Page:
Baby hedgehogs (hoglets) will continue to be born throughout July. If you see the same hedgehog around then it is likely to be a female. They often have regular routes that they follow when they are foraging, so if you see a hedgehog by the shed at 10pm then it may well be there again the next night at or around that time.
There is a great deal of worry amongst hedgehog rehabilitators that there are so few hedgehogs being admitted. Whilst it is good not to have them needing care it also means that there are not so many around. This is also confirmed by the lack of kills seen on our roads. Death rates are believed to have been high during the extended winter hibernation so every hedgehog seen is even more precious and its well-being is necessary to aid the hedgehogs’ dwindling population.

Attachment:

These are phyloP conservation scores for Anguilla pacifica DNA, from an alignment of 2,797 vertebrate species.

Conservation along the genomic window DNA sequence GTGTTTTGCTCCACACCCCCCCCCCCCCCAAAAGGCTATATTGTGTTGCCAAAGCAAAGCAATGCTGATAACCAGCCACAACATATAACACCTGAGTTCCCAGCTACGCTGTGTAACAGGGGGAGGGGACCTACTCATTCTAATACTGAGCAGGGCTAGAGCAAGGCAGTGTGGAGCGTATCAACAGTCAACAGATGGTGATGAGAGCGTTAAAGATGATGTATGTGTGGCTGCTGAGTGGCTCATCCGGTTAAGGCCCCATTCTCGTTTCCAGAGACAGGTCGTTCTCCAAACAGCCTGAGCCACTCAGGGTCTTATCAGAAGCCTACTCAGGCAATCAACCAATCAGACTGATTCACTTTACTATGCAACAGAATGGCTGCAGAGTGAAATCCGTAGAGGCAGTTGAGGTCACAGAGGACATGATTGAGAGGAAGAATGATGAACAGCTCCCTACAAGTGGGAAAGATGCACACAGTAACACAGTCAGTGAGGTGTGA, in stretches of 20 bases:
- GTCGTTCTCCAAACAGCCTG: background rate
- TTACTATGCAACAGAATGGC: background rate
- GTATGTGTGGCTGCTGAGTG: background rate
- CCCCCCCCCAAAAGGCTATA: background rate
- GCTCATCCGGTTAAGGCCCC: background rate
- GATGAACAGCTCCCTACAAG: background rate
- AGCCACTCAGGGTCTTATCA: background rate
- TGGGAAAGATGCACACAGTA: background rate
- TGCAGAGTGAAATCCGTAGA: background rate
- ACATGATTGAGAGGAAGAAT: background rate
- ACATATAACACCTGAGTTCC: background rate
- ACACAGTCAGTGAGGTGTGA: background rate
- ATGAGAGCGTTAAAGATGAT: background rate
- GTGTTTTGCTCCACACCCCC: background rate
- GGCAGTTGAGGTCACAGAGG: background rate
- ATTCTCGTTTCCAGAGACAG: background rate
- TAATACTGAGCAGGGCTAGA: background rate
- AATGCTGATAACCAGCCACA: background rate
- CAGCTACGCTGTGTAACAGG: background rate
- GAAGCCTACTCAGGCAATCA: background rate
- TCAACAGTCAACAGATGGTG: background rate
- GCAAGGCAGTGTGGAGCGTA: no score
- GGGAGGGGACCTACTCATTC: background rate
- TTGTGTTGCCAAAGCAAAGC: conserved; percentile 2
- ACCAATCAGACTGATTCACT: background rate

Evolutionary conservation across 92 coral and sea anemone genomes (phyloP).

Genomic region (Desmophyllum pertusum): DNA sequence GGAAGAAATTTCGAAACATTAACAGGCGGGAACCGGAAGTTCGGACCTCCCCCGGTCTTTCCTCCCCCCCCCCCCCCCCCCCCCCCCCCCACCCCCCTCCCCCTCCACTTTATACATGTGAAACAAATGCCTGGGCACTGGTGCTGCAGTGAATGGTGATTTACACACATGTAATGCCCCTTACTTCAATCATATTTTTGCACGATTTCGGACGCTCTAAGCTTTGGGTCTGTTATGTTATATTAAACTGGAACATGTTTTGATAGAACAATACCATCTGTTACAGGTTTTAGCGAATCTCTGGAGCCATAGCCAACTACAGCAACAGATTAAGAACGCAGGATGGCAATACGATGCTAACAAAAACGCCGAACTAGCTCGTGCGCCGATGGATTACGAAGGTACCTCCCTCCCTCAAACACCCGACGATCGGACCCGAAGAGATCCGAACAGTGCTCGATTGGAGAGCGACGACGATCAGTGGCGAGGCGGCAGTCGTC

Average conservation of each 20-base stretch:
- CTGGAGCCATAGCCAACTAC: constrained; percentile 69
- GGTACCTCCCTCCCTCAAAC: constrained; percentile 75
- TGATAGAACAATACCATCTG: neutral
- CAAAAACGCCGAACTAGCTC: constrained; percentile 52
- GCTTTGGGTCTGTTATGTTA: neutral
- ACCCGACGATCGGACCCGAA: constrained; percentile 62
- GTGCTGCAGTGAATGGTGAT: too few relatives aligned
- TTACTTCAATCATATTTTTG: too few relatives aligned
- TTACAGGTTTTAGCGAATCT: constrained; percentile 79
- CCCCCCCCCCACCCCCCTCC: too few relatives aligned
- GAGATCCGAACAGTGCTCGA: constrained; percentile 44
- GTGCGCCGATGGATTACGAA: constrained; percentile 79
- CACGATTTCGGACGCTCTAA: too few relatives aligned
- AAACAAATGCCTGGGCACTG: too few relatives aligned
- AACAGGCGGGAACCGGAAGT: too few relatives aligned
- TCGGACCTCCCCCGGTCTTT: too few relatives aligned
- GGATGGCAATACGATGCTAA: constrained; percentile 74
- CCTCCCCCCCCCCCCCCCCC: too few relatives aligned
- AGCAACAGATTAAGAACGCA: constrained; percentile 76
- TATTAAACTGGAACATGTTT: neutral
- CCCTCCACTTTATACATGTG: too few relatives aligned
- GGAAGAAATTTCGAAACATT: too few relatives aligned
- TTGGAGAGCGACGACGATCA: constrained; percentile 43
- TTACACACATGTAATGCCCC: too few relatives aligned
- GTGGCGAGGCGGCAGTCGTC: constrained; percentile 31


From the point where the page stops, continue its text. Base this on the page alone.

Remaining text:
Kate Bullen suggests we can all help by making our gardens safer for hedgehogs, and by providing food and water for them. To protect the food, from both cats and the weather, make a feeding station, for example try putting a paving slab on bricks (leave a gap between 2 of the bricks as an entrance hole); or use a rabbit hutch with its door wedged partly open; or an upside down plastic dog bed. As a final suggestion, try to get one of those deep plastic mushroom boxes, or an under the bed storage box. Cut a 5 x 5 inch hole in one of the short sides so when the box is upside down the hole becomes an entrance. Put water and food (meat based dog or cat food or a propriety brand of complete hedgehog food) at the far end and weigh the box down with a stone.
If you have a shed or summer house that is raised off the ground slightly food can be put under this. However this is also a favourite place for a female to make her nursery nest so before using it as a feeding station check there is not a nest there. The female hedgehog will not be happy about other hedgehogs coming to a food source so close to her babies.
If you want to find out more about hedgehogs visit the British Hedgehog Preservation Society’s web site at www.britishhedgehogs.org.uk
If you find a hedgehog needing help or if you need more advice call the BHPS on 01584 890801 – it is better to be safe than sorry.